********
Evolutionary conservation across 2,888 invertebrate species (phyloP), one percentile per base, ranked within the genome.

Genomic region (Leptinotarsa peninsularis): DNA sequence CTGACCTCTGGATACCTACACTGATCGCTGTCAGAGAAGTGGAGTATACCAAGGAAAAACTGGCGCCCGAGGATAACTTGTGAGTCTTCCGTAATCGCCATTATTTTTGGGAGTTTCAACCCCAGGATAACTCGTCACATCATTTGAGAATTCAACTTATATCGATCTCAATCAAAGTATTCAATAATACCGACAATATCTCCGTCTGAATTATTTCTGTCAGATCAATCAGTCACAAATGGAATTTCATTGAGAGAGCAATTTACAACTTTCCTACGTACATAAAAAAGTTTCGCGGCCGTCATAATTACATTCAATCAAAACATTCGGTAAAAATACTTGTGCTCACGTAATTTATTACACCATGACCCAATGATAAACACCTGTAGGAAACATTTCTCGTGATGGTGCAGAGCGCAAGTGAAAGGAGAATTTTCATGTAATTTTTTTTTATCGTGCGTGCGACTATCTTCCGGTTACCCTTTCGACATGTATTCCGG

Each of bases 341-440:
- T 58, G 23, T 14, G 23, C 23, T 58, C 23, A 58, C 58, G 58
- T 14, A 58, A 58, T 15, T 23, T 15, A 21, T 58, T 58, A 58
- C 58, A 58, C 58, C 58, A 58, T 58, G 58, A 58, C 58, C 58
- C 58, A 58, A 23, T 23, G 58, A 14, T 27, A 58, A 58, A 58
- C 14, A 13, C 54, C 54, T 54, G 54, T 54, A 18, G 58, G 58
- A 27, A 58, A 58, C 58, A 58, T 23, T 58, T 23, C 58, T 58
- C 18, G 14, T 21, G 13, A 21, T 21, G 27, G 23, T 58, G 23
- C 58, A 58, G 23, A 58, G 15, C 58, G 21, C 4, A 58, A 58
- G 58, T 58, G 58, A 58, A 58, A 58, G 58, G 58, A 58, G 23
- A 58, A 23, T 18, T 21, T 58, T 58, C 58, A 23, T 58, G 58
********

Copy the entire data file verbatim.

Evolutionary conservation across 2,888 invertebrate species (phyloP), one percentile per base, ranked within the genome.

Genomic region (Leptinotarsa peninsularis): DNA sequence CTGACCTCTGGATACCTACACTGATCGCTGTCAGAGAAGTGGAGTATACCAAGGAAAAACTGGCGCCCGAGGATAACTTGTGAGTCTTCCGTAATCGCCATTATTTTTGGGAGTTTCAACCCCAGGATAACTCGTCACATCATTTGAGAATTCAACTTATATCGATCTCAATCAAAGTATTCAATAATACCGACAATATCTCCGTCTGAATTATTTCTGTCAGATCAATCAGTCACAAATGGAATTTCATTGAGAGAGCAATTTACAACTTTCCTACGTACATAAAAAAGTTTCGCGGCCGTCATAATTACATTCAATCAAAACATTCGGTAAAAATACTTGTGCTCACGTAATTTATTACACCATGACCCAATGATAAACACCTGTAGGAAACATTTCTCGTGATGGTGCAGAGCGCAAGTGAAAGGAGAATTTTCATGTAATTTTTTTTTATCGTGCGTGCGACTATCTTCCGGTTACCCTTTCGACATGTATTCCGG

Each of bases 341-440:
- T 58, G 23, T 14, G 23, C 23, T 58, C 23, A 58, C 58, G 58
- T 14, A 58, A 58, T 15, T 23, T 15, A 21, T 58, T 58, A 58
- C 58, A 58, C 58, C 58, A 58, T 58, G 58, A 58, C 58, C 58
- C 58, A 58, A 23, T 23, G 58, A 14, T 27, A 58, A 58, A 58
- C 14, A 13, C 54, C 54, T 54, G 54, T 54, A 18, G 58, G 58
- A 27, A 58, A 58, C 58, A 58, T 23, T 58, T 23, C 58, T 58
- C 18, G 14, T 21, G 13, A 21, T 21, G 27, G 23, T 58, G 23
- C 58, A 58, G 23, A 58, G 15, C 58, G 21, C 4, A 58, A 58
- G 58, T 58, G 58, A 58, A 58, A 58, G 58, G 58, A 58, G 23
- A 58, A 23, T 18, T 21, T 58, T 58, C 58, A 23, T 58, G 58